The Hebrides and the Highlands
The road ended, literally, in Mallaig, where (under a massive rainpour) we saw the Harry Potter train and caught the ferry over to the Isle of Skye.
I had first read about the Inner Hebrides in two small books setting out the account of Samuel Johnson's journey to the Highlands and the Scottish Isles (there is Johnson's version, and also Boswell's immensely more entertaining retelling). There is a lot of romance attached to the Hebrides in Scottish lore, especially to Skye, because this is where Bonnie Prince Charles, the pretender to the English and Scottish thrones, was spirited to in maid's clothing by Flora Macdonald after his ignominious defeat at the Battle of Culloden Hill. This was the last Jacobite attempt to reclaim the British throne from the Hanoverians, installed in London since 1714 by Britain's Protestant elite. By all accounts, Charles was a brave man, though much like his father and grandfather, thoroughly misled, both about the times and about his own support in the British heartland. The pages of history are filled with such characters and at each retelling, especially from a distance, the “romance” of their doomed projects becomes that much more appealing. As we drove on a single track road in the desolate wilds of Skye, the thought that came to my mind was this: what foolishness to leave Rome, to come to this barren island, to hide in flea-infested beds for months, to run from Royal agents and “traitorous” subjects in a maid's outfit … and for what?
Johnson was an admirer of the Stuarts, more out of conservative attachment to tradition than any liking for the mad line of Mary Queen of Scots (she's always in the background; her grandson, like her, lost his head to ambition; her great-grandson was deposed, and his son, the Bonnie Prince, demonstrated the same bad judgement as Mary. Ran in the family, I guess.). The problem of history, and of modern times, is that there are always Bonnie Prince Charleses around, rising for one lost cause or another; in their mad pursuit of madder ambition, these characters emit a sort of romantic radiance; some, like Johnson, regard, admire and dismiss; others, however, follow, and therein lies the danger.
From Skye we pressed on to the Highlands, where we were to spend two wonderful days. The first day we went to Applecross along the coastal “scenic” route. Or the coastal “suicide” route. Single-track road; mountainous terrain; no guardrails along the road; sheep dozing on the warm asphalt; Dutch and German extra-wide caravans barrelling down at Autobahn speeds towards you; hills and peaks and gullies and streams rising and falling from every direction; rain and sleet and fog and blinding sun in random succession … In Applecross we walked through a “Spruce Forest”, which was more of a clear-cut because of a storm-and-regeneration plan (storms cleared the place of trees that had not been native to the country; the local authorities allow local flora to return but keep foreign trees out); all along the pathway there were chives and wild mint and thistle and wasps – I might as well have stayed in my garden, except of course that I would have missed the clear-cut and the sheep droppings. We had lunch at a charming little restaurant called The Potting Shed; you eat pretty much whatever it is that they grow in the garden (even the bread is made of rye grown on the grounds), so it gives you a healthy, virtuous feeling, which you need after you part with £9 for lettuce and goat cheese salad. On the way back, we drove through a massive bowl on a single-track switch-back … the views were stunning – not that I was paying attention, as keeping my eyes (and the car's wheels) on the road required all my attention and nerves.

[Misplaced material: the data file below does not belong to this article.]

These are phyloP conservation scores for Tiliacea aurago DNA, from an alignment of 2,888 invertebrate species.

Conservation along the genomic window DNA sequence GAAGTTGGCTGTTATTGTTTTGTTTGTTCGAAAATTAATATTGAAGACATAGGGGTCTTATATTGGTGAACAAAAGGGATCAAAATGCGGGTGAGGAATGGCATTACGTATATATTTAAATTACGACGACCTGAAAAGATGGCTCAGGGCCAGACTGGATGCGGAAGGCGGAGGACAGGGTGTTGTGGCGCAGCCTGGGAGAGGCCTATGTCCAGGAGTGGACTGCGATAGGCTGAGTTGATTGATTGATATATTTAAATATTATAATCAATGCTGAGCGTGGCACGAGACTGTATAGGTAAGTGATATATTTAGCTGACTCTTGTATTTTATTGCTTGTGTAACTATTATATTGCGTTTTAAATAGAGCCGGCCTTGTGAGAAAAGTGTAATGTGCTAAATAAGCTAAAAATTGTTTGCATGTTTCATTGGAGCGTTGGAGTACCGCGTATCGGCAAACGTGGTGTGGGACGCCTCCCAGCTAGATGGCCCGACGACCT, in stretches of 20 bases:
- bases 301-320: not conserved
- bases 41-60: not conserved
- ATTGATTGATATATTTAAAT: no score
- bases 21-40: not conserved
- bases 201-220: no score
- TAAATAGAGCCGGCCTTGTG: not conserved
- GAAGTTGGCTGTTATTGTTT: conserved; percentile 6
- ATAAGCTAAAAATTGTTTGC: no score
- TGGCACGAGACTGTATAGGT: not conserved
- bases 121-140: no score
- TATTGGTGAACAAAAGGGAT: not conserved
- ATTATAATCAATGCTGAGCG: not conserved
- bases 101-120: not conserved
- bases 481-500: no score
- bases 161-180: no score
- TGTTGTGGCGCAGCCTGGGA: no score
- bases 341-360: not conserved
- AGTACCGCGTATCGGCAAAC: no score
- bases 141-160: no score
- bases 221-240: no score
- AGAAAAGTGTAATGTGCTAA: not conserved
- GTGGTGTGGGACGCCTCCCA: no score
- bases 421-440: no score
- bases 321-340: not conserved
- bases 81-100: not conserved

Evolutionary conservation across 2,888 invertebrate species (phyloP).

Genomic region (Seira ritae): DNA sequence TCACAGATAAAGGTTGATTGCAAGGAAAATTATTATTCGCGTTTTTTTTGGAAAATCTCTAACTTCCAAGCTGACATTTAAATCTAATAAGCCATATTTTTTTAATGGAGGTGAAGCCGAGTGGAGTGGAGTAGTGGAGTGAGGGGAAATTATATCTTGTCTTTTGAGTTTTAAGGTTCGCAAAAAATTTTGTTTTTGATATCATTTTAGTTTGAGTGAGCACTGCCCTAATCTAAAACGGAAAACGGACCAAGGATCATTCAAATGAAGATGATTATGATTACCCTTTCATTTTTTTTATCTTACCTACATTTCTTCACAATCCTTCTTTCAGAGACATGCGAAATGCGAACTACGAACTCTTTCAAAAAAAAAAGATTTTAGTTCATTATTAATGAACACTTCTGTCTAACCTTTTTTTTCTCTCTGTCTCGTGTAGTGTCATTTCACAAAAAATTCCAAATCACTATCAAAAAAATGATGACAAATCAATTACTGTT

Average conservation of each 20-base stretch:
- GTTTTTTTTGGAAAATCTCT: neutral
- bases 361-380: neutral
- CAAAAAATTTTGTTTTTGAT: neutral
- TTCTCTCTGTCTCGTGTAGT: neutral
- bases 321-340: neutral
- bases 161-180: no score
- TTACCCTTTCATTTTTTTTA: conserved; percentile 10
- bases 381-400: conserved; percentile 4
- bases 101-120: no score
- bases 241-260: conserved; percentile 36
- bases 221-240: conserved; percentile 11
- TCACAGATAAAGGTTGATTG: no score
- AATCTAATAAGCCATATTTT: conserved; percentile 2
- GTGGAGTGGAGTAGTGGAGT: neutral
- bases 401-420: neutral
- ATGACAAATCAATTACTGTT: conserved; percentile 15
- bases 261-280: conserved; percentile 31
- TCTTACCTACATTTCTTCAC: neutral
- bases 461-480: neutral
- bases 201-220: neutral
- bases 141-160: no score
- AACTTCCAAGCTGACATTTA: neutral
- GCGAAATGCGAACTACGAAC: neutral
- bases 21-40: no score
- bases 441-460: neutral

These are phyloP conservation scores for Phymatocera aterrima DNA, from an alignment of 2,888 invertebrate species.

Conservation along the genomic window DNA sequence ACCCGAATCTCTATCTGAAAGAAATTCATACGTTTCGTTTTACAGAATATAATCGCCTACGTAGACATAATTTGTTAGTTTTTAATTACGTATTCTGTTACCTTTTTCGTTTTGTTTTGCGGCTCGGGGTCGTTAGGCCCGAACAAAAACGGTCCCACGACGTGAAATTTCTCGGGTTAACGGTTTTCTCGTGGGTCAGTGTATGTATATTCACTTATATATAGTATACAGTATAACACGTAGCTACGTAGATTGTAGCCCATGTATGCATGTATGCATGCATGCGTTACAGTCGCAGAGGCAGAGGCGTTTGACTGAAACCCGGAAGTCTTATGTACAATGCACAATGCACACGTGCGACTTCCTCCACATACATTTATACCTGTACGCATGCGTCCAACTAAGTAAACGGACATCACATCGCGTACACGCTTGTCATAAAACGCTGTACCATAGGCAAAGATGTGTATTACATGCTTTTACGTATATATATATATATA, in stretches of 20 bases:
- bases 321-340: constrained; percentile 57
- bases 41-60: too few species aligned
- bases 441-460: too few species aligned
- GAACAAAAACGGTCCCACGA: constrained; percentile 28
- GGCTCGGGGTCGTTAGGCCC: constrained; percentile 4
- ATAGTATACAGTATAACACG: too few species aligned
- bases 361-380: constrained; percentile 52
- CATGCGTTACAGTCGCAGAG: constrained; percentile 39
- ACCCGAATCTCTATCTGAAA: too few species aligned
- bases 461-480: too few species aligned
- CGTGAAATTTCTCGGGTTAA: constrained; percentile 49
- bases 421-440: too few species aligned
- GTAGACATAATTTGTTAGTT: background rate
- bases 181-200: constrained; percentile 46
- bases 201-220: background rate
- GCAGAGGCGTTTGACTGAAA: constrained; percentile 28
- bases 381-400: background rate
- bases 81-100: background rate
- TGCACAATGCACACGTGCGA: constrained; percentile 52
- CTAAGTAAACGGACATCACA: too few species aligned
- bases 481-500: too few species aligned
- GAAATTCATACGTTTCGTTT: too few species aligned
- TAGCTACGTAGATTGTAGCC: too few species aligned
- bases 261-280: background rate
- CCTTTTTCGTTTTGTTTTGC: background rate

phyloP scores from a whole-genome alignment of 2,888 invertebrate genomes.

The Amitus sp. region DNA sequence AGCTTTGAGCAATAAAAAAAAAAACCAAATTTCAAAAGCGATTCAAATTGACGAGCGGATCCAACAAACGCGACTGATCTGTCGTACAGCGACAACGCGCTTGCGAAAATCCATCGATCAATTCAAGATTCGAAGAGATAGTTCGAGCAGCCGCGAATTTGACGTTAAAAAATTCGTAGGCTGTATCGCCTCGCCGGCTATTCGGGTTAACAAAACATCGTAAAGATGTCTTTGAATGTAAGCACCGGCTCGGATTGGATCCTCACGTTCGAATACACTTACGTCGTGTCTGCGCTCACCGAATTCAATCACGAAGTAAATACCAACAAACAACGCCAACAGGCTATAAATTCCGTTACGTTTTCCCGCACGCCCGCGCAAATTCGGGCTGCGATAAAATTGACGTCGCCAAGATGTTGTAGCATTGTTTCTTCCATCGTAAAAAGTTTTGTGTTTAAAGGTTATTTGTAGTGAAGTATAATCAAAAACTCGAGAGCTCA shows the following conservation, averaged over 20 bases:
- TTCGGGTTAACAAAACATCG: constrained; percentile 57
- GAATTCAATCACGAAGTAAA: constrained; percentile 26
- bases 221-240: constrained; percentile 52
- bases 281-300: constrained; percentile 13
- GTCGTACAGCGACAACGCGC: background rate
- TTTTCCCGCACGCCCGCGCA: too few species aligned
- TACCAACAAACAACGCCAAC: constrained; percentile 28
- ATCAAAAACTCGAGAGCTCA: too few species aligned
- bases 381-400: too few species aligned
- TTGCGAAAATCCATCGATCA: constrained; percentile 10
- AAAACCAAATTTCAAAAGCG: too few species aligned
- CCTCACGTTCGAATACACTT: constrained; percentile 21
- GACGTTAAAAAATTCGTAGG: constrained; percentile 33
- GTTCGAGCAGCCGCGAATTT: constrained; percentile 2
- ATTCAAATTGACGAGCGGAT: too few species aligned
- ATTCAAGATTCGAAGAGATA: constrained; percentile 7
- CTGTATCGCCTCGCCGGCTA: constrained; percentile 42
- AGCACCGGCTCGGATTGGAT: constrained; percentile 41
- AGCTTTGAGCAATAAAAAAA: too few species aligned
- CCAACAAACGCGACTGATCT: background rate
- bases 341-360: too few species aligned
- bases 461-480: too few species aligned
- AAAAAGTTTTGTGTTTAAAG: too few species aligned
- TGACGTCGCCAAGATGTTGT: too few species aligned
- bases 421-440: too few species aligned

On the second day in the Highlands we went north, to Loch Maree, a favourite of Queen Victoria's (for what it's worth) and one of the most spectacular vistas we saw in a land of spectacular vistas. As I write this, I am conscious of the fact that the superlatives tend to tumble one on top of the other and thus lose their force. At the same time, I wish to underline the context from which I had gone to explore the Highlands, and I want you to see the superlatives in that light. Switzerland, after all, and Geneva in particular, is all about lakes, mountains, spectacular views and relatively unspoiled nature. Evidently, the Swiss country is not as wild or barren as the Highlands, but leaving that aside, in principle, the sight of lakes and mountains and winding roads and valleys was not one with which I was unfamiliar. And yet. And yet, Loch Maree was captivating.
We were in Scotland, in the Highlands, and it stands to reason that we should visit Loch Ness. From Shieldagh, we drove on to Inverness, which is at the Northern tip of the famous loch. Inverness is aggressively ugly – you have to question the sanity of a city council that would allow three massive concrete blocks to block the view of the charming Inverness Castle from the firth (river outlet into the sea). And you have to really wonder about the Scottish Tourist Board's mental stability when you see their promotional posters plastered all over the concrete buildings: there is an “artist's rendition” of a thistle, with the motto: “Live it. Travel Scotland.” Live “it”? What's “it” exactly? A thistle? Live the life of a prickly purple pest? Travel Scotland like a weed? The dangers of dangling pronouns, of meaningless mottoes, of bad planning.